2021-09-30, 16:00–16:30, Aconcagua
You’ve almost certainly used the PDF format to store a map visualisation before - but did you know that PDFs aren’t restricted to static data? Using Geospatial PDFs you can build interactive PDFs in which layers can be switched on and off, data and locations can be queried, and data can even be re-loaded back into a GIS system. And you don’t need fancy software to create these PDFs: it can be done with QGIS and GDAL.
This talk will start with the basics of exporting a Geospatial PDF from QGIS, and demonstrate what can be done with the resulting PDF. I will then show how nicely styled Geospatial PDFs can be created in GDAL using a XML configuration file (yes, GDAL can do vector styling!). Finally, I will show just how far you can take this...creating a fully-interactive, animated geospatial data display application in a PDF file (yes, really - it sounds crazy, and it probably is a bit crazy, but it works!).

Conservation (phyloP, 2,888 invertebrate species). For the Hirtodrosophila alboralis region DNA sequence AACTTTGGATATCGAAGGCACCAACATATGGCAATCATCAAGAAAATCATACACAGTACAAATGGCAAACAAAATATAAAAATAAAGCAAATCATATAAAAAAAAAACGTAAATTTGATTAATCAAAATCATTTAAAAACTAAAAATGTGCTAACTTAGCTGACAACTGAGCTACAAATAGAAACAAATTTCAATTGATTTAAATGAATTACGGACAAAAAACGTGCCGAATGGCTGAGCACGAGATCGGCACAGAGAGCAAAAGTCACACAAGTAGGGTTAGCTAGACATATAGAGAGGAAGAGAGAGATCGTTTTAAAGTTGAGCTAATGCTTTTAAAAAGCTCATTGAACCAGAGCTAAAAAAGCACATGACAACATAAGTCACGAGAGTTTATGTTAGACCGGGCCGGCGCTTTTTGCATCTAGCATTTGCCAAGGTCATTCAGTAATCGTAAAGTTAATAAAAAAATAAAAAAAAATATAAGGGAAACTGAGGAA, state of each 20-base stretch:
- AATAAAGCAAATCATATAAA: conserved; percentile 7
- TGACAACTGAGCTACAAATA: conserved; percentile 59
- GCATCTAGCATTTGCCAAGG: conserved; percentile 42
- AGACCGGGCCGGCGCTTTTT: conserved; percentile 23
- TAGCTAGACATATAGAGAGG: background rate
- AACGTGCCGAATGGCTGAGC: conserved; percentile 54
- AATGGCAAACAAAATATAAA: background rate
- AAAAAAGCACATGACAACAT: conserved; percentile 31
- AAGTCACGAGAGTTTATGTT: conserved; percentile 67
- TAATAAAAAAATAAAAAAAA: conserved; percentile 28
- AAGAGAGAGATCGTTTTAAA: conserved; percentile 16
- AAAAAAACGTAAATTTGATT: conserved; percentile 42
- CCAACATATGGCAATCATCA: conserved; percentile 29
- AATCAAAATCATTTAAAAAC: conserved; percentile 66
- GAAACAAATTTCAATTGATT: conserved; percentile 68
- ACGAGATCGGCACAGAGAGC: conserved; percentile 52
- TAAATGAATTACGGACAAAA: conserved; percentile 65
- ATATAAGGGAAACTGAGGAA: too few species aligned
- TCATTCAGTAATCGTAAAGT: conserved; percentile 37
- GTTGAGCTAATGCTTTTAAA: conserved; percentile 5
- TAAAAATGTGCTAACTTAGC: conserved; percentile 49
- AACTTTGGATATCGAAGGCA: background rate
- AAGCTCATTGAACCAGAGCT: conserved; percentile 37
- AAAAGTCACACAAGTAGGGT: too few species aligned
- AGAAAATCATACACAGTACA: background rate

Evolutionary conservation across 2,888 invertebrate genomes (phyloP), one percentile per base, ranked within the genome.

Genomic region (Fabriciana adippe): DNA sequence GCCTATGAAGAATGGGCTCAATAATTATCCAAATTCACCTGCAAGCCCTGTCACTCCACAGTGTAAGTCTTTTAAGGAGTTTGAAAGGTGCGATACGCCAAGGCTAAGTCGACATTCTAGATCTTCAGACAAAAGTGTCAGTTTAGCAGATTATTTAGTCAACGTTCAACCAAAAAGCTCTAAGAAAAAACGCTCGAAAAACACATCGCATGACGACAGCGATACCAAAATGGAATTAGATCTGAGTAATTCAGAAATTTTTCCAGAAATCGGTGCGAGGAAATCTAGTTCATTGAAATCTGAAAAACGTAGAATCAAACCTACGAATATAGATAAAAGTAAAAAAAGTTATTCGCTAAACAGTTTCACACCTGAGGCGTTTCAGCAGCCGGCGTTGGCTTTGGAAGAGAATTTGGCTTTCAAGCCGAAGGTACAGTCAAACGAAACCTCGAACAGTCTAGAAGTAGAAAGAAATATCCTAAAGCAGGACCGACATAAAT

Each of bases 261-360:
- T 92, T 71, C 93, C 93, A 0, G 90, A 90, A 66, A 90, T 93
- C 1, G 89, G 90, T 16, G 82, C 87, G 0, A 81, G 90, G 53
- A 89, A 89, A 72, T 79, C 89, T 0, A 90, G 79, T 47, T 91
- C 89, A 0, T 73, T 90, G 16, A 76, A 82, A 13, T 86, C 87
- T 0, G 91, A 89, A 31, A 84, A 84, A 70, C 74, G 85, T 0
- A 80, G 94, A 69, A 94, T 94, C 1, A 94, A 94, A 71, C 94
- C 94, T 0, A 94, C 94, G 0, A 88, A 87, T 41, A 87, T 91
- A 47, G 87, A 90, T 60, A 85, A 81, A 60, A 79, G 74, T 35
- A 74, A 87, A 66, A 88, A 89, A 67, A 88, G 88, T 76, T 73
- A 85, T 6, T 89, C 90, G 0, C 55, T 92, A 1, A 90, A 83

Open-source code samples will be provided alongside the presentation, and the presentation will include interactive demonstration of the created PDFs. The presentation is likely to appeal to users of all experience levels, and may introduce even expert users to possibilities they had never considered!
If you want to experiment with GeoPDFs yourself, then you'll need a recent version of QGIS and a recent version of GDAL. To experience fully one of the PDF files that will be shared as part of the talk, you will need Adobe Reader installed - this is proprietary software, but is available for free download from the Adobe website.
Wilson, Robin (1)
(1) Freelance geospatial analyst and software developerTrack –
Data visualization: spatial analysis, manipulation and visualizationLevel –
2 - Basic. General basic knowledge is required.Language of the Presentation –
Robin is a former academic in remote sensing, now working as a freelance geospatial data scientist and software developer. He has released a number of open-source Python packages, and is active in software sustainability research. He blogs at www.blog.rtwilson.com.